770 F2d 165 Kevin Cruickshank v. Dateline a New York Company
770 F.2d 165
KEVIN CRUICKSHANK, PLAINTIFF-APPELLANT,
DATELINE, A NEW YORK COMPANY, DEFENDANT-APPELLEE.
United States Court of Appeals, Sixth Circuit.
NOTICE: Sixth Circuit Rule 24(c) states that citation of unpublished dispositions is disfavored except for establishing res judicata, estoppel, or the law of the case and requires service of copies of cited unpublished dispositions of the Sixth Circuit.
BEFORE: MERRITT, MARTIN and WELLFORD, Circuit Judges.
This matter is before the Court upon consideration of appellant's response to this Court's show cause order.
It appears from the record that the district court entered an order dismissing the civil action on September 14, 1984. Reinstatement of the action pursuant to Rule 60(b) and 62(b), Federal Rules of Civil Procedure, was sought on November 27, 1984. Reinstatement was denied on December 7, 1984. The notice of appeal filed on March 8, 1985, was 144 days late as it applied to the September 14, 1984, order and 60 days late as it applied to the December 7, 1984, order. Rule 4(a), Federal Rules of Appellate Procedure. However, it does not appear from the record that a separate judgment as required by Rule 58, Federal Rules of Civil Procedure, has been entered by the district court.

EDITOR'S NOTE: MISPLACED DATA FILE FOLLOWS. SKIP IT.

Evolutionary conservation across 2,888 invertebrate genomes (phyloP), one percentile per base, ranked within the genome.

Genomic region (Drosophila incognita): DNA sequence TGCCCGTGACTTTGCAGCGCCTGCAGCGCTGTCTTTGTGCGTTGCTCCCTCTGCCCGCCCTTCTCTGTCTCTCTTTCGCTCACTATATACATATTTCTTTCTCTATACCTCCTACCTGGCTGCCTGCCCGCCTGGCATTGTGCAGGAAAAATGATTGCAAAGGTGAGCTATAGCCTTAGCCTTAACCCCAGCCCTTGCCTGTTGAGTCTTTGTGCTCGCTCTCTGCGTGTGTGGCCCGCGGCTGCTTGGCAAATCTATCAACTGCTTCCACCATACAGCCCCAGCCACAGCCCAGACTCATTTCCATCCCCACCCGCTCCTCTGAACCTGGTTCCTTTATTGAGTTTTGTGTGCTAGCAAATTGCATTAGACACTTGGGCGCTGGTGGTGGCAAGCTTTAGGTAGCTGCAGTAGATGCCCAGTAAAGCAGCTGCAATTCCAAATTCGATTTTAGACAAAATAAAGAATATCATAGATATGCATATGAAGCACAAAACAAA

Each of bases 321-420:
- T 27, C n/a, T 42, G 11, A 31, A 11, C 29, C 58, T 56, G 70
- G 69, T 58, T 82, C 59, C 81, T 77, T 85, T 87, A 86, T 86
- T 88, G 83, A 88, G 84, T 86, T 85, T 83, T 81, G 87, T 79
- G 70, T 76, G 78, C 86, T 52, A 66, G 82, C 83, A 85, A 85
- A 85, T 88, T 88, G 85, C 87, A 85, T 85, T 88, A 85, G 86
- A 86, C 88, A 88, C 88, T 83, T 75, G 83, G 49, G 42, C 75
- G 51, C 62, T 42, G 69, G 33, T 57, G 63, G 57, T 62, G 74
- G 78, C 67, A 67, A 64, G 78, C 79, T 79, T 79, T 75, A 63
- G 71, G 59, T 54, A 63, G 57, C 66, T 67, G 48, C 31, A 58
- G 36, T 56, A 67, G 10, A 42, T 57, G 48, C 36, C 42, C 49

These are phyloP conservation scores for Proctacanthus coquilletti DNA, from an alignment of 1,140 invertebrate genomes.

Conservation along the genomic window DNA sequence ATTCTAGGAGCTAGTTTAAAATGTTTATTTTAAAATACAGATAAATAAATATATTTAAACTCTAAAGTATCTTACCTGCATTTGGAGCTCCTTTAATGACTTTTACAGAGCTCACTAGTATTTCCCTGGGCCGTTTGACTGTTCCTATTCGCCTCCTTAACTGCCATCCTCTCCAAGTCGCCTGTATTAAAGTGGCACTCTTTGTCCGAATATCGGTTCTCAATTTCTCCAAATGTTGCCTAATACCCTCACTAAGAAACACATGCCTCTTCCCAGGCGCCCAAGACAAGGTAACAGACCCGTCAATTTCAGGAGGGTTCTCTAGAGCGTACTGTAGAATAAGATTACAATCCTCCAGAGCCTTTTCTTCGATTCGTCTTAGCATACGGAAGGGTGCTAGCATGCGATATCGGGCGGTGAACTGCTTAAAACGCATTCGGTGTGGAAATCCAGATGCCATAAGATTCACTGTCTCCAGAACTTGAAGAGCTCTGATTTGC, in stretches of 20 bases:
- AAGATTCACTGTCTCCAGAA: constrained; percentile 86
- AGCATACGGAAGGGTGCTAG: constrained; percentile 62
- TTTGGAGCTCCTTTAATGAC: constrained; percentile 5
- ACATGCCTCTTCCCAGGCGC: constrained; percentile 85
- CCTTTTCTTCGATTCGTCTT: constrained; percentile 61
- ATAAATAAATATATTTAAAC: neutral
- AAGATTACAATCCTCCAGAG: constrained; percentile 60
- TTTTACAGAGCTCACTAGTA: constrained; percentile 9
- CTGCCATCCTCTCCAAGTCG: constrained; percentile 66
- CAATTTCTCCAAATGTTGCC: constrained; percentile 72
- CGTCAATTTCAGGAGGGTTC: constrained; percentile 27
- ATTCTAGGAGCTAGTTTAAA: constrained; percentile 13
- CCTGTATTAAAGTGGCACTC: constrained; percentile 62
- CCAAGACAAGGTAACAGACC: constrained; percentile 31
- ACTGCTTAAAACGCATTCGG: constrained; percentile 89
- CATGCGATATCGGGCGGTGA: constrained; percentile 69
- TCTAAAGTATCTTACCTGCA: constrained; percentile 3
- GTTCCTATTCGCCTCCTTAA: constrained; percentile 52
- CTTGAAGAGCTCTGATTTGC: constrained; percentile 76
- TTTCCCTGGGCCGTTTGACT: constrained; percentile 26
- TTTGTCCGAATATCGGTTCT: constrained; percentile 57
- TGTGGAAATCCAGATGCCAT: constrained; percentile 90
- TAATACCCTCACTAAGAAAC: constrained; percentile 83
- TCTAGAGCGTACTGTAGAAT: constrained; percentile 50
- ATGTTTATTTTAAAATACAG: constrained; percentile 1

The failure of an appellant to timely file a notice of appeal deprives an appellate court of jurisdiction. Compliance with Rule 4(a), Federal Rules of Appellate Procedure, is a mandatory and jurisdictional prerequisite which this Court can neither waive nor extend. Peake v. First Nat. Bank and Trust Co. of Marquette, 717 F.2d 1016 (6th Cir. 1983). Rule 26(b), Federal Rules of Appellate Procedure, specifically provides that this Court cannot enlarge the time for filing a notice of appeal.
It is ORDERED that the appeal be and hereby is dismissed without prejudice to appellant filing a new notice of appeal within the time period provided by Rule 4(a), Federal Rules of Appellate Procedure, after the district court enters a separate judgment as required by Rule 58, Federal Rules of Civil Procedure. Rule 9(d)(1), Rules of the Sixth Circuit.